from Poyntzpass, earned the very first Victoria Cross for throwing
a burning shell from the deck of his ship during the bombardment
of a Russian fortress. By doing so, Lucas saved many lives.
He, too, was to rise to high rank, retiring from the Royal Navy
as an admiral.
points out the terrible losses suffered by a number of parishes
in County Cork. These parishes had men serving in the Royal
Navy and lost many of them in action in the Crimea. Two parishes,
Upper Aghada and Farsid lost about half of their 1841 male populations
in the war. There seems to be scope for much more research on
casualties of the many wars of the nineteenth century as a factor
in the reduction of the Irish male population, something that
is generally ascribed to emigration.
there were many Irish other than servicemen in the Crimea. Some
were nuns from the Sisters of Mercy and Sisters of Charity who
worked as nurses and were much more effective at their role
than was Florence Nightingale. 'The Lady with the Lamp' was
very much the author of her own legend but objective research
shows that soldiers in Nightingale's hospital at Scutari had
less chance of survival than those ministered to by the Irish
nuns of Sister Mary Francis Bridgeman.
there were Irish surgeons to treat the wounded and the sick.
Many men died from cholera and Murphy includes an account written
by Margaret Kirwin, the wife of a soldier of the 19th Foot,
of the death of Sergeant Murphy who had returned from a day's
marching and 'before his wife fried his beefsteak he was dead',
one of many who were 'dying fast of the cholera and black fever'.
Irish policemen also went to the Crimea. With no regular corps
of military police the Army recruited men from the various forces
in the UK for provost duties and the temporary force included
members of both the Constabulary of Ireland and the Dublin Metropolitan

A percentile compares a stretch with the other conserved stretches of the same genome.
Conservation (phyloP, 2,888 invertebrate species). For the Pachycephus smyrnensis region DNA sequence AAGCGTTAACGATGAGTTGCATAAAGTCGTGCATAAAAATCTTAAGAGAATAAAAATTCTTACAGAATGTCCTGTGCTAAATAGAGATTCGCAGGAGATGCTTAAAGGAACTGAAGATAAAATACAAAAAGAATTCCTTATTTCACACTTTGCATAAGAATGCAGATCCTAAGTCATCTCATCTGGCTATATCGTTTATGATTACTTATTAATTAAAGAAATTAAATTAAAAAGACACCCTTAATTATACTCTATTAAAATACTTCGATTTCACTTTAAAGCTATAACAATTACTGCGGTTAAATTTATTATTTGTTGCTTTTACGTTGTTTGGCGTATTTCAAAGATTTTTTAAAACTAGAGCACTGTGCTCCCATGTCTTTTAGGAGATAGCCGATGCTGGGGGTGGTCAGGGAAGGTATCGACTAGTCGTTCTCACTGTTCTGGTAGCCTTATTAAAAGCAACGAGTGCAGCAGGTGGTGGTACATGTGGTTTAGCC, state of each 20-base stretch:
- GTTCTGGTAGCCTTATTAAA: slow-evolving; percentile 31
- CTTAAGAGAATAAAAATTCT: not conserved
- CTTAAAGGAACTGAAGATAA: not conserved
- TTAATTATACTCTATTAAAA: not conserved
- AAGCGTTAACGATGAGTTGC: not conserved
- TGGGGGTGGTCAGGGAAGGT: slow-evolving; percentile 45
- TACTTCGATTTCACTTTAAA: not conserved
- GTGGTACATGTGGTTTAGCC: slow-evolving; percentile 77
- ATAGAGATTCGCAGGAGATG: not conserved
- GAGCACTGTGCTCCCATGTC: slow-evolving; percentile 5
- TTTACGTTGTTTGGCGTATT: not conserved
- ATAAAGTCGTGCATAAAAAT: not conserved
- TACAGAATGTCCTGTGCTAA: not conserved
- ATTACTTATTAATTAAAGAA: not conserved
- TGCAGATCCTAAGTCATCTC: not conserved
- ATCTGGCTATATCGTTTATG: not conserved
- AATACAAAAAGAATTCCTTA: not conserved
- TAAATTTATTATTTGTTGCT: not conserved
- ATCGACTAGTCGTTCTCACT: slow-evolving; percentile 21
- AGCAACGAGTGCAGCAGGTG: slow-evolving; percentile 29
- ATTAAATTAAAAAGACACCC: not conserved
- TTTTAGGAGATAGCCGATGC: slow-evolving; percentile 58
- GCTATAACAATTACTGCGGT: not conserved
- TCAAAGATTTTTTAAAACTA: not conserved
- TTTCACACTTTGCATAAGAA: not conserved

Police. They did their job effectively and in the aftermath
of the war a permanent Corps of Mounted Military Police was
interest in the war was served by journalists who accompanied
the allied force to the Crimea and among them were three Irishmen.
One of the Irish journalists was the famous Times' correspondent
William Howard Russell, who did much to make the public at home
aware of the shortcomings of the military administration in
the Crimea. Edwin Lawrence Godkin, born in County Wicklow, was
the son of a Presbyterian minister who was also the editor of
the Derry Standard and Dublin correspondent of the Times.
Godkin's stories were much more human and told of the soldier
on the ground. Godkin worked for the Daily News, as did a third
Irish journalist. James Carlile McCoan, from County Tyrone.
the aftermath of the war, many Irish towns and cities had tangible
reminders. Not only were there crippled veterans but there were
also Crimean guns, displayed in public places throughout the
land. And streets and roads were named for battles and personalities.
Dublin had Raglan Road and Raglan Lane, Belfast streets named
for the battles of the Alma, Balaclava and Inkerman and Londonderry
an Alma Place.
Crimean war was one of the major events of the mid-nineteenth
century but in Ireland its memory was overshadowed by the political
developments of the later decades of the century. David Murphy's
book is a timely reminder of a war that was significant to Irish
society and that cost many Irish lives.
and the Crimean War is an important addition to Irish historical
writings and rescues a period of this island's history from
obscurity' Richard Doherty, Belfast Telegraph, 27 July